The well-known herb St John's wort is as effective
in treating depression as the widely-prescribed antidepressant
drug paroxetine, a team of German researchers has found,
according to a report in the British Medical Journal. "Our
results support the use of St John's wort as an alternative
to standard anti-depressants in moderate to severe
depression, especially as it is well tolerated," co-author
Meinhard Kieser said. The study comparing the herb
with paroxetine - also known as Seroxat - was undertaken
by Willmar Schwabe Pharmaceuticals of Karlsruhe and
the Institute for Medical Research Management and Biometrics
team concluded that the herb was just as effective,
if not better, than paroxetine, and patients experienced
fewer side- effects - usually stomach disorders with
both types of medication. The findings helped
to enhance the reputation of the herb - taken in
extract form to ensure accurate dosage - as an aid
in combating moderate to severe depression.
The two substances were given to the patients, aged 18 to 70, for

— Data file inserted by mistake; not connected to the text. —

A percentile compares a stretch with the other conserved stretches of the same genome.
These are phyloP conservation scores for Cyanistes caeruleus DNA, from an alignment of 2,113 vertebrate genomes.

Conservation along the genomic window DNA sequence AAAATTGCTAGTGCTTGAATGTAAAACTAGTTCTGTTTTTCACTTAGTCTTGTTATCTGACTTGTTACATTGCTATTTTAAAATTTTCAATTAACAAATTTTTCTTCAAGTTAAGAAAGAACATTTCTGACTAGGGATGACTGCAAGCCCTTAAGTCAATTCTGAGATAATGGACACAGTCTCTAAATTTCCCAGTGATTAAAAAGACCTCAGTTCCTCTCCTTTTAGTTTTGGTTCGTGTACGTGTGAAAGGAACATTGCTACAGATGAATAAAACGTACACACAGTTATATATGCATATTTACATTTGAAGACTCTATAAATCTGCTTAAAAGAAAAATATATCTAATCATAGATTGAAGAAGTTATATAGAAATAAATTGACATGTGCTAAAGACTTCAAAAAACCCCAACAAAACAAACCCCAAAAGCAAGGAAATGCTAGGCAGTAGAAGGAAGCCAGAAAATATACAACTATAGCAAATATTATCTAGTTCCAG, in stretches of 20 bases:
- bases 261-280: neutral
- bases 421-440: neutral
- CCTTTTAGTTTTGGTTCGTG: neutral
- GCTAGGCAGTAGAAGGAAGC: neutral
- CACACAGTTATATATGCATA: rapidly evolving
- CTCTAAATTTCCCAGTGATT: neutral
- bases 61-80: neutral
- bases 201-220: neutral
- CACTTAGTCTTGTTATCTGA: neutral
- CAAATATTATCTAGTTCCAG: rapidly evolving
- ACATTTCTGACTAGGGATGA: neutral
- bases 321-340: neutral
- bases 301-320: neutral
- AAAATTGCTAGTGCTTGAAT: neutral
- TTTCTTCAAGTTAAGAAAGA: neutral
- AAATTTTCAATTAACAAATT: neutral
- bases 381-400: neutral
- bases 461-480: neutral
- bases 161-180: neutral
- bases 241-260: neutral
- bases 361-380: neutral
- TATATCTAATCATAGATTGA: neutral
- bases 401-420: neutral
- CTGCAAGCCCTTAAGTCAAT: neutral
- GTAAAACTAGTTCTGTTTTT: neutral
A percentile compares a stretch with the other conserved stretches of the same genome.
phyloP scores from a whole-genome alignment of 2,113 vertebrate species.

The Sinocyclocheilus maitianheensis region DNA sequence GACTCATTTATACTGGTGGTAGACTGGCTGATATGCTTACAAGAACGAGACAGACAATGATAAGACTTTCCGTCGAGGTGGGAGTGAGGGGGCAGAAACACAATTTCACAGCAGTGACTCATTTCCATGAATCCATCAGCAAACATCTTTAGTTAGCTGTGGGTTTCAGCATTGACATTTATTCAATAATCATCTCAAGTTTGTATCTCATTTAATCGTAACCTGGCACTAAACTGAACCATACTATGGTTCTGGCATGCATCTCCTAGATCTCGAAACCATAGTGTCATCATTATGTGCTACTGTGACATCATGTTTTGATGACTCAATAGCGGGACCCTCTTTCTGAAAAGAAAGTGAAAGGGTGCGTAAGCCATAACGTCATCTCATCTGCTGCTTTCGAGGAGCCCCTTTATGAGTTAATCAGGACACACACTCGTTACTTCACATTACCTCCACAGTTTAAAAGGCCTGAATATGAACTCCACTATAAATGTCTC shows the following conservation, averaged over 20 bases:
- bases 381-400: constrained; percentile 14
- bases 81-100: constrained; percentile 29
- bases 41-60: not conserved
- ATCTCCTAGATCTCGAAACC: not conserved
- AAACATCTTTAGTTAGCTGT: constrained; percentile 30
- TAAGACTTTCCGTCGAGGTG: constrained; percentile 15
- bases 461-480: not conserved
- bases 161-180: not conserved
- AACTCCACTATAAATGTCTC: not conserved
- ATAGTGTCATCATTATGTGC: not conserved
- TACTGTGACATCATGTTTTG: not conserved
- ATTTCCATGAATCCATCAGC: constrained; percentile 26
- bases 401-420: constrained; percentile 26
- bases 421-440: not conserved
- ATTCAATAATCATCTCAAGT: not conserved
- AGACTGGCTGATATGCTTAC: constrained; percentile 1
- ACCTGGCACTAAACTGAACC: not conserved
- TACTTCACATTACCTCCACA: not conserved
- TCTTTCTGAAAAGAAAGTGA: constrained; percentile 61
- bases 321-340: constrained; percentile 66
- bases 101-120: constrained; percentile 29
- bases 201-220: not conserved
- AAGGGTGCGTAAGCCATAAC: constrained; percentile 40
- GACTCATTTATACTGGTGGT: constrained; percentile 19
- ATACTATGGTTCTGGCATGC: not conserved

six weeks. At the end of the trial half of those taking St John's
wort - 61 out of 122 - found their depressive symptoms were in decline.
This was true of only a third of the patients on paroxetine - 43
out of 122. The paroxetine group suffered more side-effects,
with 269 adverse effects reported during the six-week trial.
Those on St John's wort reported 172 adverse effects.
But the team stressed that "as in any effective antidepressant, potential
interactions with other drugs deserve clinical attention".
The widespread use of drugs like Seroxat - selective serotonin reuptake
inhibitors, or SSRIs - has been causing concern in Britain for some
Up 3.5 million people in England and Wales alone have been prescribed
SSRIs for the treatment of depression and anxiety. Regulators called
last year for doctors to exercise greater caution in prescribing
these medications and urged the greater use of counseling rather
than medication in treating moderate depression.
Philip Cowen, a member of the British Association of Psychopharmacology,
said the study should not alter professional thinking, as a problem
with St John's wort was ensuring a regulation dose. And a spokeswoman
for Britain's Depression Alliance said: "There is evidence it can
be used to treat mild to moderate depression but the problem with
St John's wort is that it is not regulated. You just don't know what
you are getting. But she also said regulators should take a
close look at the study. DPA